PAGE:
Clouds drift past, the sun sets behind the mountains, and the lights of downtown Asheville begin to twinkle in the distance. From the Nova residence, set on a ridge north of Asheville, the passage of the day, the weather, and the seasons are on display through the floor-to-ceiling windows throughout the house, designed by Scott Huebner of Asheville’s Harding Huebner architects.
“The parti (an architectural term describing the organizing principle behind a design) is a roof plane and floor plane suspending a completely glass center,” says Huebner. The homeowners, who relocated from Austin, Texas, wanted, “as much glass as possible,” he adds, with the aim of taking advantage of the views and to create the visual sense that the house is floating above the land. Achieving that kind of delicate illusion on rugged terrain requires materials with fortitude, and Huebner and his team turned to “the strength and tensile qualities of steel, plus concrete to “anchor the house to the site,” he says.
Views as stunning as those offered by the home aren’t easy to come by, and building on a mountain ridge requires problem solving in the approach to design and engineering. “The site presented quite a few unique challenges,” says Huebner. “We knew we wanted to orient the broad side of the house such that it maximized the southern exposure, as well as the view to downtown Asheville. However, the half-acre lot is relatively tight with only a small portion near the street that is flat. The remainder is very steep with a prominent cross slope.”
The foundation of the house’s compact, 3,330-square-foot footprint is concrete with an exterior terrace cantilevered over the sloping terrain. “The all-glass wrapper conceals a complex, cantilevered steel structure. We were able to transform a traditionally solid material into something floating and weightless,” Huebner says. In keeping with the goal of harmonizing with the natural world, the exterior is clad in unstained natural wood siding that will, “weather gracefully to a soft gray and require no maintenance,” he adds. Exterior stone finishes were quarried locally, and sand from local waterways is incorporated into the design, creating an “almost inevitable synthesis of site conditions and the homeowner’s design objectives.”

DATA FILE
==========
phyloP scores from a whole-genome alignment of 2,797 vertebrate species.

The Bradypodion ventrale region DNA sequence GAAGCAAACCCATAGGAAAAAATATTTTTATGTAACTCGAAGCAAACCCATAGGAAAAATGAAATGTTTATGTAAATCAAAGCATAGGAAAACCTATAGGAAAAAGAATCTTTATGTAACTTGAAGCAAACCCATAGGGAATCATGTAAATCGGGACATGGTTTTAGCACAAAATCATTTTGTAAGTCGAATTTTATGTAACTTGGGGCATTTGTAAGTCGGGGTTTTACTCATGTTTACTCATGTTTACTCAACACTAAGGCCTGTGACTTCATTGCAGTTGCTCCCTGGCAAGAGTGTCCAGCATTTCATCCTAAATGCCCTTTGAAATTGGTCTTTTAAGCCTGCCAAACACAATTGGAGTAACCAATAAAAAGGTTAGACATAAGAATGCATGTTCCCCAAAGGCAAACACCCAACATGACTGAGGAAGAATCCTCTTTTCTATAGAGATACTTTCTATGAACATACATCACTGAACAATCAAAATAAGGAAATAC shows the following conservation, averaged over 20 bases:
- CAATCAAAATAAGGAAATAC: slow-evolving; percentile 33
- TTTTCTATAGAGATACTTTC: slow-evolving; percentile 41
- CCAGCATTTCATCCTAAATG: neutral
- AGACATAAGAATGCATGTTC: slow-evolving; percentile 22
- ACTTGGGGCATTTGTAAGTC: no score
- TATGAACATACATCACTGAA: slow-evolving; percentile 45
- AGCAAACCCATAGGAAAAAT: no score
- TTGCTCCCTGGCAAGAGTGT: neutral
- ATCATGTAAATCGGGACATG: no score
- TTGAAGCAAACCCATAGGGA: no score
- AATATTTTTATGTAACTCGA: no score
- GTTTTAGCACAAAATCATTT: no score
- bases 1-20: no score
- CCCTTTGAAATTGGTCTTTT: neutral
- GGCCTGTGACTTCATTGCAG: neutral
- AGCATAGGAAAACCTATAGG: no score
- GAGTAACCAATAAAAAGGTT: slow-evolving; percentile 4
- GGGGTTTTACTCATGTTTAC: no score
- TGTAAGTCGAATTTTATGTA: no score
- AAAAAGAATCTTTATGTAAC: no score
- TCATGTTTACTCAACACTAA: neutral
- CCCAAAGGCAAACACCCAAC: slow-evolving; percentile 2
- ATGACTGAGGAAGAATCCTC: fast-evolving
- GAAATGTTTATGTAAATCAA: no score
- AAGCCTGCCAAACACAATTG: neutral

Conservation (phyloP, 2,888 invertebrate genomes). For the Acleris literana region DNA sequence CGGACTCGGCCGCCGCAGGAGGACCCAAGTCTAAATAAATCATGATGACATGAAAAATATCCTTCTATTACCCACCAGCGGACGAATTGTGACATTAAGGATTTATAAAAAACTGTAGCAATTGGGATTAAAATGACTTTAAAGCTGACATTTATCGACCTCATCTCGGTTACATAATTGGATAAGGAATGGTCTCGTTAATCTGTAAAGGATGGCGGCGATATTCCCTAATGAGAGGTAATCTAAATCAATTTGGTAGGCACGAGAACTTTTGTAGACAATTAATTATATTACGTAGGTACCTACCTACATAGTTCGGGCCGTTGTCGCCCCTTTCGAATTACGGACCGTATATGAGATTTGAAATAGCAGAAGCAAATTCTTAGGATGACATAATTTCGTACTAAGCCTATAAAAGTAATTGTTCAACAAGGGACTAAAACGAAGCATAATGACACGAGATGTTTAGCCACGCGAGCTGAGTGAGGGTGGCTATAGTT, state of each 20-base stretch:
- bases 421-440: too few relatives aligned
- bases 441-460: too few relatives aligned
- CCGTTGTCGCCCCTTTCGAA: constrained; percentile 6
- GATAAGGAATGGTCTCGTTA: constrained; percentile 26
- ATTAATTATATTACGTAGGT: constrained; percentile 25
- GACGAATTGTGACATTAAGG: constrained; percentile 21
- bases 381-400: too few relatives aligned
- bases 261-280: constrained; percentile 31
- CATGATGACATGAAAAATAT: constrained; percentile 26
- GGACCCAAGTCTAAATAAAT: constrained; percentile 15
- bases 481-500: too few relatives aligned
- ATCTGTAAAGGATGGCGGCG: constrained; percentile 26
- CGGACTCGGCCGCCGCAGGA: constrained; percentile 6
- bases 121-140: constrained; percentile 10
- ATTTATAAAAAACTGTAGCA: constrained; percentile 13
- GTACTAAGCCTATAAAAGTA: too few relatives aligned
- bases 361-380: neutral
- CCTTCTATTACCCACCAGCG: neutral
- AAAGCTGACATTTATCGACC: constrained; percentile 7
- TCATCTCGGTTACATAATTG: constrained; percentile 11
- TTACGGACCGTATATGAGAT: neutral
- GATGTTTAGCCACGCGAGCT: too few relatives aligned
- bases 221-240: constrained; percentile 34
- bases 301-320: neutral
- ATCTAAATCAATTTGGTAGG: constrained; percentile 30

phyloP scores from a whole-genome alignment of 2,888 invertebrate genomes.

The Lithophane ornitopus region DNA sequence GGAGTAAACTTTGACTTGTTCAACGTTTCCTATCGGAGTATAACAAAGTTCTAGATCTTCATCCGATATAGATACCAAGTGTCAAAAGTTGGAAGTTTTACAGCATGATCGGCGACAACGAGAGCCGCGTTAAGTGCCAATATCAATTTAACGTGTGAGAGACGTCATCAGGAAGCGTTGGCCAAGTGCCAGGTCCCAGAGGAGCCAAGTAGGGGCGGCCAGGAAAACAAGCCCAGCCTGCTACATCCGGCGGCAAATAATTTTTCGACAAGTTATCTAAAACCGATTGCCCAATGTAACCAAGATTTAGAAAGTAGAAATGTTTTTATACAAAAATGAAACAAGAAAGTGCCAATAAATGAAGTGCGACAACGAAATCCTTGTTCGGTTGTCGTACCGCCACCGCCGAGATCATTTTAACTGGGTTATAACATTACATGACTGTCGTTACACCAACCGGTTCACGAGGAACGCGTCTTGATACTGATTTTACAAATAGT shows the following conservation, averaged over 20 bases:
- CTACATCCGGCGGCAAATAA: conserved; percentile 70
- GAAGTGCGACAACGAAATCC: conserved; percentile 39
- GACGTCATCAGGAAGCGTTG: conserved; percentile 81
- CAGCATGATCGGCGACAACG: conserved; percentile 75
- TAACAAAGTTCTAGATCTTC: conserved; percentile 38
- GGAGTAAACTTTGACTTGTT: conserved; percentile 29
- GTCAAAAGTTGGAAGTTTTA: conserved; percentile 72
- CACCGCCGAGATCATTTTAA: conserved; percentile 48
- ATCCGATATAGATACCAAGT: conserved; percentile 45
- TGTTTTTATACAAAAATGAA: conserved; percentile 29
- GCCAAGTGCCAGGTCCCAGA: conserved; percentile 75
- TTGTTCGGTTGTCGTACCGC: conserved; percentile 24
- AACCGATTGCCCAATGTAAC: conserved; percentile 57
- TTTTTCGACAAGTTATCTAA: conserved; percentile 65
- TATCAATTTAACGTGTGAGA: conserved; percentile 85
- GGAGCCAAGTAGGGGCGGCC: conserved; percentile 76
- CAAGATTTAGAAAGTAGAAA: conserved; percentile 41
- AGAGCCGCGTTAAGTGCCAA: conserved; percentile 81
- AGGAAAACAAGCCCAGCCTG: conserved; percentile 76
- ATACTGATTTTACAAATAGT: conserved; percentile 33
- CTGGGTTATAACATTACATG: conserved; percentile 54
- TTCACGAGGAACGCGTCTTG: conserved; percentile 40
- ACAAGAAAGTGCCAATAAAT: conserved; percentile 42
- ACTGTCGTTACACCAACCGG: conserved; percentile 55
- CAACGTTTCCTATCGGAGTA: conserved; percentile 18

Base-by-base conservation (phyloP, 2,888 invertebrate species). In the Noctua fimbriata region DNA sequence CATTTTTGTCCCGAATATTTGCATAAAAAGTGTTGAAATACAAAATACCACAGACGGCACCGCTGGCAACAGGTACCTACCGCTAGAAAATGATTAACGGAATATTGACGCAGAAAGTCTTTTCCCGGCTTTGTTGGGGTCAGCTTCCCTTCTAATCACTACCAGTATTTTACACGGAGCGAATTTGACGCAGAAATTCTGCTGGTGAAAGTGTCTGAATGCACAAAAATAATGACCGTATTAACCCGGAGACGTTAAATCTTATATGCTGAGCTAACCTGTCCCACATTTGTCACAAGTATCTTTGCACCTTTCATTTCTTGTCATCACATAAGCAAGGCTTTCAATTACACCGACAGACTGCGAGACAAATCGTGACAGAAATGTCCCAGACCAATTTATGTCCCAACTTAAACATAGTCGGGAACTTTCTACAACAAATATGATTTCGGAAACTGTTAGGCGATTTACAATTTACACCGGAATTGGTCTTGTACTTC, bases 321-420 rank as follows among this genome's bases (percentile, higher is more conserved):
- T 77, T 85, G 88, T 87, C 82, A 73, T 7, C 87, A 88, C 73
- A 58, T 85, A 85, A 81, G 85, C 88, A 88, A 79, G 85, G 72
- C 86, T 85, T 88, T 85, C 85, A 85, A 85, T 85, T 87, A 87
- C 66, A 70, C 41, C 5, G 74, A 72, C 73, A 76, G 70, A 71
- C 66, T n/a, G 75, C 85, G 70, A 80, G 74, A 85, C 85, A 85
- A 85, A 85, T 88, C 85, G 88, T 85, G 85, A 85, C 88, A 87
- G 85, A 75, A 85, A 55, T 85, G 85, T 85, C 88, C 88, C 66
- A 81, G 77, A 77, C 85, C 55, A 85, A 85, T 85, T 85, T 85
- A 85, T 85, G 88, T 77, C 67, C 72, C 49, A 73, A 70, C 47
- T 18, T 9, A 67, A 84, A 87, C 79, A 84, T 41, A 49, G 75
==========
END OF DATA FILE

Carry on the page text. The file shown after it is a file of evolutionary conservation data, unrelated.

Beyond the entry door—flanked in glass—the airy main space showcases the dramatic mountain views. All of the wood cabinetry in the home is walnut and the veneer was all made from a single tree. “Given that the ceilings are eleven feet tall, we needed veneers long enough to be unbroken from floor to ceiling,” explains Huebner. Sourcing this very specific type of veneer was a challenge, but the team was ultimately able to source a perfect match for the project. “This gave the cabinets a very integrated and seamless appearance.” Polished marble creates timeless surfaces that span contemporary and classic style in both the kitchen and in the shower surround. The understated fireplace surround was created with a combination of lime plaster and natural stone panels. Blonde oak floors and neutral-toned fabrics and furniture reflect the home’s quiet sophistication.
In 2022, the Nova residence received the AIA (American Institute of Architects) Asheville Honor Award, given to exemplary projects, as well as the organization’s Asheville People’s Choice Award, Asheville Student’s Choice Award. The home also won the National Association of Home Builders’ Best in American Living/Best in Region-Mid Atlantic award and Platinum award, both national-level honors. Getting that kind of recognition for the project is gratifying, says Huebner, especially considering the amount of time that such a home takes to complete—often up to a year in design and up to two years to build. While Huebner was the project principal, everyone at the small firm is invested in the team’s projects. “We learn to measure joy in the little things and the creative process,” he says.
For the homeowners, Ashley and Scott Mitchell, the careful approach to the aesthetic and structural considerations that went into the home has resulted in a deep level of satisfaction. Access to the beautiful natural surroundings outside their home has been truly life changing. “Experiencing and feeling closer to nature,” says Ashley, “has made a huge impact on our mental, emotional, and spiritual health. Whether it’s watching a falcon soar by while having our morning coffee or watching a storm system roll in over the mountains, God is always impressing us!” The couple has taken full advantage of the views and enjoys opening their home to others. “We have shared so many beautiful sunsets on our terrace together, and with the many people we love,” she adds. The age-old desire to get away and be close to nature has always brought people to the mountains. The Nova residence represents an evolution from the classic rustic mountain cabin, bringing the access to nature elegantly into the modern design era.